This post is made possible by support from AMAZE. All opinions are my own. I grew up in a house with a mom who was a bit of a free spirit. Mom’s parenting style was a bit unorthodox compared to other moms we knew. Mom spoke to us like we were mini adults. She was matter of fact, open and honest on just about any subject. I will never forget how she approached the “sex talk.” She handed us a book called, “Our Bodies Ourselves”, told us to read it and let her know if we had any questions. I was six. Even at that young age, I knew I would have that talk with my kids much differently.
How To Make The “Sex Talk” Less Weird
When I became a mom, I wanted to embrace mom’s parenting style, but dial it back a bit. When my kids were old enough to begin asking questions about the world around them, I was ready! I answered them much like mom would have, but more on a level they could comprehend. I believe this shaped my kids to be the inquisitive people they are today! When they began to ask about where babies came from, I came prepared! Here are some tips I found helpful when I spoke to my kids about the birds and the bees!
So Let Me Tell You About The Birds And The Bees
- Start Young: When my kids were old enough to point and ask, “What’s that?”, I wanted to answer in a way they understood. If they pointed at my chest, I said, “Those are my breasts.” When your child is two, that is probably all the information they want/need. From there, build on what they already know. As your child gets older, you can be more specific, and talk about boundaries, safety, relationships, etc.
- Be Honest: Talking about sex can be awkward! If you are uncomfortable talking about sex, be honest! Your child will appreciate your honesty. Once you move past the initial awkwardness, you can open the dialog about sex with your child.
- Be Patient: Don’t try and explain everything there is to know about sex in one conversation. This is a subject that will be discussed several times with your child, so go at their pace. Too much information can be overwhelming, so follow their lead.
- Be Respectful: Kids are naturally curious. It is one of the things that makes them so awesome! If they ask a question about sex, be direct, honest and clear. Respect your child. Don’t talk down to them or make fun of their questions. Again, this will just attach a negative connotation about sex, and you don’t want that.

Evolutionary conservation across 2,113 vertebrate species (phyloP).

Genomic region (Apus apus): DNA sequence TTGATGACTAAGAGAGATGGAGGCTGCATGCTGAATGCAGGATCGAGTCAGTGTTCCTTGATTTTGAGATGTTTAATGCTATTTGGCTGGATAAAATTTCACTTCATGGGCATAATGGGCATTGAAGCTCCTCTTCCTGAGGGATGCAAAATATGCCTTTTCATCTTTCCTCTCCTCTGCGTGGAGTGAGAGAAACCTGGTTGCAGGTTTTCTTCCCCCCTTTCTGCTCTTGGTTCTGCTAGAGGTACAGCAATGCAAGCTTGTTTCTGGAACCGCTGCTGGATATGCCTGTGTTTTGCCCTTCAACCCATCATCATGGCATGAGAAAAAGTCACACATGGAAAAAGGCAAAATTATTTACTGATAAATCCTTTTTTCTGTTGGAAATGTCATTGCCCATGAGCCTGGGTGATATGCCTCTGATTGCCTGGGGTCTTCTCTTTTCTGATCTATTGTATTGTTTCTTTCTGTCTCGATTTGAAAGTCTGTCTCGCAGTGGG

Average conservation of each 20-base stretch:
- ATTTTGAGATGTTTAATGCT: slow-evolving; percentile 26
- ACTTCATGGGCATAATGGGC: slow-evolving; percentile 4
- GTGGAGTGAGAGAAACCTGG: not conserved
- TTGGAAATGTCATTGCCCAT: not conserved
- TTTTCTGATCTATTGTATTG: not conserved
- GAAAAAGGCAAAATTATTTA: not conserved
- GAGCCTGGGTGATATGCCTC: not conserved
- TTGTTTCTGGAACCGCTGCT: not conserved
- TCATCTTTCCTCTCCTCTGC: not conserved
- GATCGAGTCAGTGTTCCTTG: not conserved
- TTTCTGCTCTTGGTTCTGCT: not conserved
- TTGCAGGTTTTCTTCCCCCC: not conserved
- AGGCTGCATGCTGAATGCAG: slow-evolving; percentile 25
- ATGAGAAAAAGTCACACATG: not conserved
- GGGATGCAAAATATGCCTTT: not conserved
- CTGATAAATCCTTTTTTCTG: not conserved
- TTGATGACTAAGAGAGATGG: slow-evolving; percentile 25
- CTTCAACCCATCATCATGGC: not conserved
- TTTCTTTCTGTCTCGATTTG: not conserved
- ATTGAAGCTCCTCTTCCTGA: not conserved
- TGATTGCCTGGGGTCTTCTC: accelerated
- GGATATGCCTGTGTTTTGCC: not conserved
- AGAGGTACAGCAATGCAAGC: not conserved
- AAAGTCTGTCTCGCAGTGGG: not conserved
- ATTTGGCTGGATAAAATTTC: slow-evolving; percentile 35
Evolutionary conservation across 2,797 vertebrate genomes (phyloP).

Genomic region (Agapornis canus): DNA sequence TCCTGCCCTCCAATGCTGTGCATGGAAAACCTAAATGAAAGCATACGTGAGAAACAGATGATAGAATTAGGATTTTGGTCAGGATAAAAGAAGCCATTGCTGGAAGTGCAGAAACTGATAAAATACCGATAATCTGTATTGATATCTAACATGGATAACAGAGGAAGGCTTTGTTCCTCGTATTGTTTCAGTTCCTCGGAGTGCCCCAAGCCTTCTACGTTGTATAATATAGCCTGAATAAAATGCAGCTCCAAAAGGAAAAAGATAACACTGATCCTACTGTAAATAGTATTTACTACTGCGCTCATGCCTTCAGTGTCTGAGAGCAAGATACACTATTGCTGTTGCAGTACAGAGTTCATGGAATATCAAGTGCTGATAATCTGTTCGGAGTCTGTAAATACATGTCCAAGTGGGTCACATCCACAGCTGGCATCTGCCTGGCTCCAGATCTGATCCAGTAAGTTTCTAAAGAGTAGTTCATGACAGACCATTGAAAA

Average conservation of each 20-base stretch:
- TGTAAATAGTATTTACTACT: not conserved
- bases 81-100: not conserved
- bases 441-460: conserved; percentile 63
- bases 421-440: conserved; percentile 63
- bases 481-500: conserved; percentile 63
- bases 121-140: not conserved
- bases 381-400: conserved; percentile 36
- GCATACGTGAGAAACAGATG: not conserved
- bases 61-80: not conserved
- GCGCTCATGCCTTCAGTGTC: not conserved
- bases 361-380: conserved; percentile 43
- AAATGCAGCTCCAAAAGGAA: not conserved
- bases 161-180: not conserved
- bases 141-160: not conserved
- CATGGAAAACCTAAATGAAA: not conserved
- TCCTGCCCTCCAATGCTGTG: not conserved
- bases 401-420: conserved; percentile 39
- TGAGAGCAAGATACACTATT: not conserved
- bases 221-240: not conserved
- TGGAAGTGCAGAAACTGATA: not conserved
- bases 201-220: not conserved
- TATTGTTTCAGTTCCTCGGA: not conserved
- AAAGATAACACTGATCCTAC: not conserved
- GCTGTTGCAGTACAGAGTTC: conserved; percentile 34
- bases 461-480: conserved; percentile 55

- Use Visual Aids: There is a lot of great information out there about sex. When your child is young, choose a few books that are appropriate for their age. As they get older, you can find materials with more complex concepts and subjects. As kids head into puberty, I suggest sitting down with them and watching some of the fantastic videos from AMAZE.
I will be honest, I would have loved to have access to the videos from AMAZE when my kids were younger. At AMAZE, they offer a fresh take on sex education, for both parents and educators. The videos are geared towards kids in the 10-14 year range. This is perfect as this is the period when most kids enter puberty. As a parent, I appreciate that the information from AMAZE is more relatable. The videos are presented in a way that is non-judgmental, with a humorous tone. The videos from AMAZE are perfect for your preteen or teen who spends a significant amount of time online. The videos are formatted like a YouTube video playlist, so it is user friendly for our digitally inclined kids.
I would much rather direct my kids to these videos than to let them Google sex and see what comes up. That is NOT how I want my kids to learn about sex, how about you? The videos cover a range of topics like masturbation, sexual orientation, gender identity, pregnancy, relationships, and more. And the videos are not just for your preteen and teen. They are a perfect way for parents and educators to help facilitate a conversation with your kids and students! So instead of fearing that talk about the birds and the bees, AMAZE offers more info that is less weird! Be sure to like AMAZE on Facebook and follow them on YouTube and Snapchat.
Do you have a preteen or teen in your home? Which of the videos from AMAZE would you find most helpful?